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  19.  5
    Hanna Kim (2015). Aesthetic Terms, Metaphor, and Categories: A Reply to De Clercq. Philosophia 43 (4):1059-1066.
    In his paper, “Aesthetic Terms, Metaphor and the Nature of Aesthetic Properties”, Rafael De Clercq claims to offer a category-based explanation of the metaphorical uninterpretability of aesthetic terms, and establish that the concept of an aesthetic property is fully analyzable in non-aesthetic terms. Both would be interesting and noteworthy achievements if accomplished. However, I argue in this discussion piece that he fails to achieve either goal.
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  20.  14
    Genoveva Martí & José Martínez-Fernández (2011). General Terms, Rigidity and the Trivialization Problem. Synthese 181 (2):277 - 293.
    We defend the view that defines the rigidity of general terms as sameness of designated universal across possible worlds from the objection that such a characterization is incapable of distinguishing rigid from non-rigid readings of general terms and, thus, that it trivializes the notion of rigidity. We also argue that previous attempts to offer a solution to the trivialization problem do no succeed.
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  21.  39
    Emmanuella Plakoyiannaki, Kalliopi Mathioudaki, Pavlos Dimitratos & Yorgos Zotos (2008). Images of Women in Online Advertisements of Global Products: Does Sexism Exist? [REVIEW] Journal of Business Ethics 83 (1):101 - 112.
    Research on female stereotypes in online advertisements is particularly scant, and thus, we lack evidence on whether women are depicted in derogatory (stereotypical) terms on the Internet or not. This theme has significant ethical implications. Hence, the objectives of this study are: (1) to provide evidence on female role portrayals in online advertisements of global products, and (2) to explore female role portrayals across web pages for different audience types. The results indicate that women are generally portrayed in (...)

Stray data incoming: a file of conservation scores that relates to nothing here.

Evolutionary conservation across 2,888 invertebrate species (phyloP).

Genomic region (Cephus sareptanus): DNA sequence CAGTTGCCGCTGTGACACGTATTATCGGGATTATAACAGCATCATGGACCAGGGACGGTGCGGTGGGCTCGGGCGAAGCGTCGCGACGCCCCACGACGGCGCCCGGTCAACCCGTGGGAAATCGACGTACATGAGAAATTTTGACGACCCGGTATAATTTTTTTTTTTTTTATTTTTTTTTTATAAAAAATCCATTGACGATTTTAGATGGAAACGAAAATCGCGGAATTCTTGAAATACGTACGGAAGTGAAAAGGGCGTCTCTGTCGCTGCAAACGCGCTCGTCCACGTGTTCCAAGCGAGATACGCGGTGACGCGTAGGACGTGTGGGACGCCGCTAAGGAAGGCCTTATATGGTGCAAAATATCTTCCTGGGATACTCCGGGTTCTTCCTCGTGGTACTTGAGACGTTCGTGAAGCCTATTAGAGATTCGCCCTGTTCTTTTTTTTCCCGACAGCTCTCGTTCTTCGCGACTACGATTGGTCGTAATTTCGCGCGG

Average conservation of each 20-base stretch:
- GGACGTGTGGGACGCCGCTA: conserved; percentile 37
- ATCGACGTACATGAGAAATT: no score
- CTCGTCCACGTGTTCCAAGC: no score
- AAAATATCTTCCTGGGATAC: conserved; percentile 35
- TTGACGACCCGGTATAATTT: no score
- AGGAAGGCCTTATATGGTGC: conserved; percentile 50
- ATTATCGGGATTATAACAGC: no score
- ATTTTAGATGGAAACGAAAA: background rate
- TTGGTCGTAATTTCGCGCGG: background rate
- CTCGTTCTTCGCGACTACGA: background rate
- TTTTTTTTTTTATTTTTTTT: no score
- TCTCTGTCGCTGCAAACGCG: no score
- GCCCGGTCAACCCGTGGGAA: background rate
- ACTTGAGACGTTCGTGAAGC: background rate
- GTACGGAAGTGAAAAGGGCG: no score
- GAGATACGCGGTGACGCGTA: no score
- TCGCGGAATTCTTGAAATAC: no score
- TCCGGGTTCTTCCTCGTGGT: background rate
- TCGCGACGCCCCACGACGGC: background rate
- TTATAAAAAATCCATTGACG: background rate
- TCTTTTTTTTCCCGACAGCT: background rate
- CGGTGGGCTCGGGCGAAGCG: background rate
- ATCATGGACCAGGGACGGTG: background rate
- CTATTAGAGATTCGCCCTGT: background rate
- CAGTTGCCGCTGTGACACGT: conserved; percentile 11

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  22.  34
    Tao Liang (2009). Mencius and the Tradition of Articulating Human Nature in Terms of Growth. Frontiers of Philosophy in China 4 (2):180-197.
    This article analyses the tradition of “articulating xing in terms of sheng ” and related other expressions, and also examines the debate between Mencius and Gaozi concerning “ xing is known by sheng .” It claims that while Mencius’ “human nature is good” discourse is influenced by the interpretive tradition of “articulating xing in terms of sheng ”, Mencius also transcends and develops this tradition. Therefore it is only when Mencius’ views about the goodness of human nature are (...)
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  23.  32
    Luisa Valente (2007). Names That Can Be Said of Everything: Porphyrian Tradition and 'Transcendental' Terms in Twelfth-Century Logic. Vivarium 45 (s 2-3):298-310.
    In an article published in 2003, Klaus Jacobi—using texts partially edited in De Rijk's Logica Modernorum —demonstrated that twelfth-century logic contains a tradition of reflecting about some of the transcendental names . In addition to reinforcing Jacobi's thesis with other texts, this contribution aims to demonstrate two points: 1) That twelfth-century logical reflection about transcendental terms has its origin in the logica vetus , and especially in a passage from Porphyry Isagoge and in Boethius's commentary on it. In spite (...)
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  24.  18
    Liang Tao & Andrew Lambert (2009). Mencius and the Tradition of Articulating Human Nature in Terms of Growth. Frontiers of Philosophy in China 4 (2):180 - 197.
    This article analyses the tradition of "articulating xing in terms of sheng" and related other expressions, and also examines the debate between Mencius and Gaozi concerning "xing is known by sheng" It claims that while Mencius' "human nature is good" discourse is influenced by the interpretive tradition of "articulating xing in terms of sheng", Mencius also transcends and develops this tradition. Therefore it is only when Mencius' views about the goodness of human nature are understood in the context (...)